In 1992, Albright was once again pulled back into government work with Bill Clinton’s presidential election. Under his administration, she was appointed ambassador to the United Nations, where she gained a reputation as a powerful speaker who bargained for America’s interests and pushed for greater American influence in the U.N. and around the world. She was known for being in favor of American military intervention, including championing American involvement in the Balkans and in Haiti in 1994. During an interview, she stated, “U.S. leadership in world politics and in multilateral organizations is a fundamental tenet of the Clinton Administration.”
In 1996, she was officially nominated for the position of the 64th Secretary of State by former President Clinton, where she was unanimously supported by the Senate. She was sworn in in 1997 and replaced Warren Christopher to become the first female Secretary of State in the history of the United States.
Throughout her tenure as the Secretary of State, Albright supported a humanitarian agenda and pushed for democratic values and greater U.N. intervention. For example, she advocated for greater international intervention during the humanitarian crisis in Kosovo in 1999, in which millions of refugees sought to flee Kosovo in response to Serbian oppression and expulsion of ethnic minorities. In addition, she helped negotiations between Israel and several Arab nations and worked to spread the influence of the United Nations further east in Europe. In 2000, she made history by being the highest ranking official from the United States to visit North Korea in person to negotiate with Kim Jong Il about a nuclear deal.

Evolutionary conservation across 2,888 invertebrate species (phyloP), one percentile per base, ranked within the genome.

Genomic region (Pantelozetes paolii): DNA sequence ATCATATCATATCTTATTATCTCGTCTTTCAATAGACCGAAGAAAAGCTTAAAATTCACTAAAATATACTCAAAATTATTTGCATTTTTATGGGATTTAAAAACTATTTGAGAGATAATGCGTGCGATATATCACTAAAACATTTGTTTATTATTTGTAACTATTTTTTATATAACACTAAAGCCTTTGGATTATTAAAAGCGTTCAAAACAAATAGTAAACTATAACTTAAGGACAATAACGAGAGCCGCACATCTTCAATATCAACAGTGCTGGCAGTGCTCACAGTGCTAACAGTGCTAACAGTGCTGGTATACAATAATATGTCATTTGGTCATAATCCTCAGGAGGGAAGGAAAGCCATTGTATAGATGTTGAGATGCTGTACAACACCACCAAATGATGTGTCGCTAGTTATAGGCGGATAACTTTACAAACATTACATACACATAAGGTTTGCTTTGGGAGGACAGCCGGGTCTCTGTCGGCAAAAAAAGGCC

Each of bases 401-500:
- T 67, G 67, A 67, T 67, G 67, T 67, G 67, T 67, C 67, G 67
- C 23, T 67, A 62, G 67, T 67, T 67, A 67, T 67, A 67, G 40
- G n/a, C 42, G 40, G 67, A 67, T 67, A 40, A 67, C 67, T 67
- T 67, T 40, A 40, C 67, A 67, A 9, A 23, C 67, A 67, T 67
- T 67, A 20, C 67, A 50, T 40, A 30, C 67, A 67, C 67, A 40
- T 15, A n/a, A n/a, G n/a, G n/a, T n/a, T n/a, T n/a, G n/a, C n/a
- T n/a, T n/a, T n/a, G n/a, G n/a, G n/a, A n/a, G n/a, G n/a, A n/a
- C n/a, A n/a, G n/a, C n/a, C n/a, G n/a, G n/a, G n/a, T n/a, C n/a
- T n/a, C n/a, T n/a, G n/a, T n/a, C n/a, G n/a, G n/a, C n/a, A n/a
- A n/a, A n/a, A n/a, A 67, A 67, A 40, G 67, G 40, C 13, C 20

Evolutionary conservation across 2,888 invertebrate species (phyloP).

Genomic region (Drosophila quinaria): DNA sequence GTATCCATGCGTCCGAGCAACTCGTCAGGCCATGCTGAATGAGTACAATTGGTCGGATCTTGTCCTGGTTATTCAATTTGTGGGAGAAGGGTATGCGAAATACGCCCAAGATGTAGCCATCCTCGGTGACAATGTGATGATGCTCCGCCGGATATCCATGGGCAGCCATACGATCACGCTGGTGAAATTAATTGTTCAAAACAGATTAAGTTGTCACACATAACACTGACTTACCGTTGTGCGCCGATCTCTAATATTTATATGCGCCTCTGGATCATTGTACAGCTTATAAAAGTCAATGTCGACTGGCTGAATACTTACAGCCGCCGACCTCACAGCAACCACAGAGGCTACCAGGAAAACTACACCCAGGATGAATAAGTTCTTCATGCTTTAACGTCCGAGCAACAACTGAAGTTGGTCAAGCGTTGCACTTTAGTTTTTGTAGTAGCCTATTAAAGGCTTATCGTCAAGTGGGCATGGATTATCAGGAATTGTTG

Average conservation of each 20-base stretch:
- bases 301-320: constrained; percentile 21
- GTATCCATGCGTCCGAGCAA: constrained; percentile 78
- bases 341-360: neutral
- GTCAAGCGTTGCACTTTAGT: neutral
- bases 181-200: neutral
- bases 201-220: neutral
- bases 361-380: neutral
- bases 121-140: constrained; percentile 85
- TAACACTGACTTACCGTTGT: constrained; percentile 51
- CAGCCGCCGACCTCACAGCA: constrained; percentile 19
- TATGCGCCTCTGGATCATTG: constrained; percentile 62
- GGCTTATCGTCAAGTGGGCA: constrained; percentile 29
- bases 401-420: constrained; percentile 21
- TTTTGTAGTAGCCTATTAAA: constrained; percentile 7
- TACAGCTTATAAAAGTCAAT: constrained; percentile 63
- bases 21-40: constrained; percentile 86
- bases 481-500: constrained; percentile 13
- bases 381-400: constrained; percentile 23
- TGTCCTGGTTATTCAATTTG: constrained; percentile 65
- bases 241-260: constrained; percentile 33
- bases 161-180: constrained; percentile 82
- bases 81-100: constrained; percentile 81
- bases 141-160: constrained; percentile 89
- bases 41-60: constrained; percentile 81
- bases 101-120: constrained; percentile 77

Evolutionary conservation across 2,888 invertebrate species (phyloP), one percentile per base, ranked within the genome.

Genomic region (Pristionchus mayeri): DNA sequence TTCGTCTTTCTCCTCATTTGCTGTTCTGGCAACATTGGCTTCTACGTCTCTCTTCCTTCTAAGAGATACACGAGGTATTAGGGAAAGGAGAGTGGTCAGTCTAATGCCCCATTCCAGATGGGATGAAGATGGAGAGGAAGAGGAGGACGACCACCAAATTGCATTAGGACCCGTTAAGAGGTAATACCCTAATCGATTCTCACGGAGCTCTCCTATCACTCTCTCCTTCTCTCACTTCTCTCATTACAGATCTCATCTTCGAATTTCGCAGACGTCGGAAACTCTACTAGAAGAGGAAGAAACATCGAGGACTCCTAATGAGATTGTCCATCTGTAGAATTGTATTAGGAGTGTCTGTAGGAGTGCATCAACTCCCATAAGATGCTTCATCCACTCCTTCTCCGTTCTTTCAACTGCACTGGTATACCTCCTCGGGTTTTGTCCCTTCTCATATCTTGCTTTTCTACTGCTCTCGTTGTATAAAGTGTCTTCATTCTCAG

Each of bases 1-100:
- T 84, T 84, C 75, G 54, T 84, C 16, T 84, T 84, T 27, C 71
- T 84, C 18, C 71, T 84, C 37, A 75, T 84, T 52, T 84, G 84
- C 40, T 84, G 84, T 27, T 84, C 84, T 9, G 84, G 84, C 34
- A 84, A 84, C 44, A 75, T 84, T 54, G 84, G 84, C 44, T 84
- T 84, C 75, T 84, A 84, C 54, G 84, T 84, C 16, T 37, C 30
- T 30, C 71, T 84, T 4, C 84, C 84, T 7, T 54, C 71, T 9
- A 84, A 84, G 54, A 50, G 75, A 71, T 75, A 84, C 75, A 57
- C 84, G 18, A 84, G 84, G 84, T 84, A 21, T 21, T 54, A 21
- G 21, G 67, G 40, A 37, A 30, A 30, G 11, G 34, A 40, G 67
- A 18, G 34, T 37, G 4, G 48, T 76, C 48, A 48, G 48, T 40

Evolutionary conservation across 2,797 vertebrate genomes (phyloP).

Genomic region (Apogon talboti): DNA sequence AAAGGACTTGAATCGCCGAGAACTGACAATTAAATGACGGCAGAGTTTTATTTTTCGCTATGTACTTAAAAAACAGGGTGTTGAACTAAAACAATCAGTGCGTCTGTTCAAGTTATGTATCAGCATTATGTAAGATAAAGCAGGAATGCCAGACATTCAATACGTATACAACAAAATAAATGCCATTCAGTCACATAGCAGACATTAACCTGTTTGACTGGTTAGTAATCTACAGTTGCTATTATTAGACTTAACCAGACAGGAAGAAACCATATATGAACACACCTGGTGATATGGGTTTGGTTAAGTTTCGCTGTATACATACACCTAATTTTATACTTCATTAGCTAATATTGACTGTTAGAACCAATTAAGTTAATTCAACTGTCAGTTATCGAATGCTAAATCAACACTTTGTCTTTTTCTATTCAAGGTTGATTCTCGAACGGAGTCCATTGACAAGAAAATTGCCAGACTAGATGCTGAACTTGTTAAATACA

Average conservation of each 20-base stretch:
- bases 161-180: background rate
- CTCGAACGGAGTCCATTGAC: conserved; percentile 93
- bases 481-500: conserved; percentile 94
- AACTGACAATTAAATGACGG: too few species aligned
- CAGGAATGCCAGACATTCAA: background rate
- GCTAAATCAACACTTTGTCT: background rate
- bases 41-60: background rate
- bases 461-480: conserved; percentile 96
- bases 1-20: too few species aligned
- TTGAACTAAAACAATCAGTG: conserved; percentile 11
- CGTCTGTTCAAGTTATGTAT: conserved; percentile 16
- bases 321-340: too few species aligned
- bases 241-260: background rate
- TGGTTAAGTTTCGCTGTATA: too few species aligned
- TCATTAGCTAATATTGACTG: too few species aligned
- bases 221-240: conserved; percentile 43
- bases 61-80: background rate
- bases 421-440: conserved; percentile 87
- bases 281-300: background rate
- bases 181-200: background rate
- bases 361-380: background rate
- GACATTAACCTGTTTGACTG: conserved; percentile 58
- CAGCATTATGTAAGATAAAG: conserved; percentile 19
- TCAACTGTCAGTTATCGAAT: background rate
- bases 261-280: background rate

When former President George Bush was elected in 2000, Albright left her position as Secretary of State and returned to teaching at Georgetown. Although she also received political job offers from the Czech government, Albright chose to stay in the United States. Since then, she has also written several books about her own experiences, including Fascism: A Warning, Prague Winter: A Personal Story of Remembrance and War, 1937-1948, and Madam Secretary: A Memoir. She has also worked with more nonprofit organizations, offered global strategy consulting, and made a private investment fund called Albright Capital Management. In 2012, she received the Presidential Medal of Freedom during the Obama Administration for her service.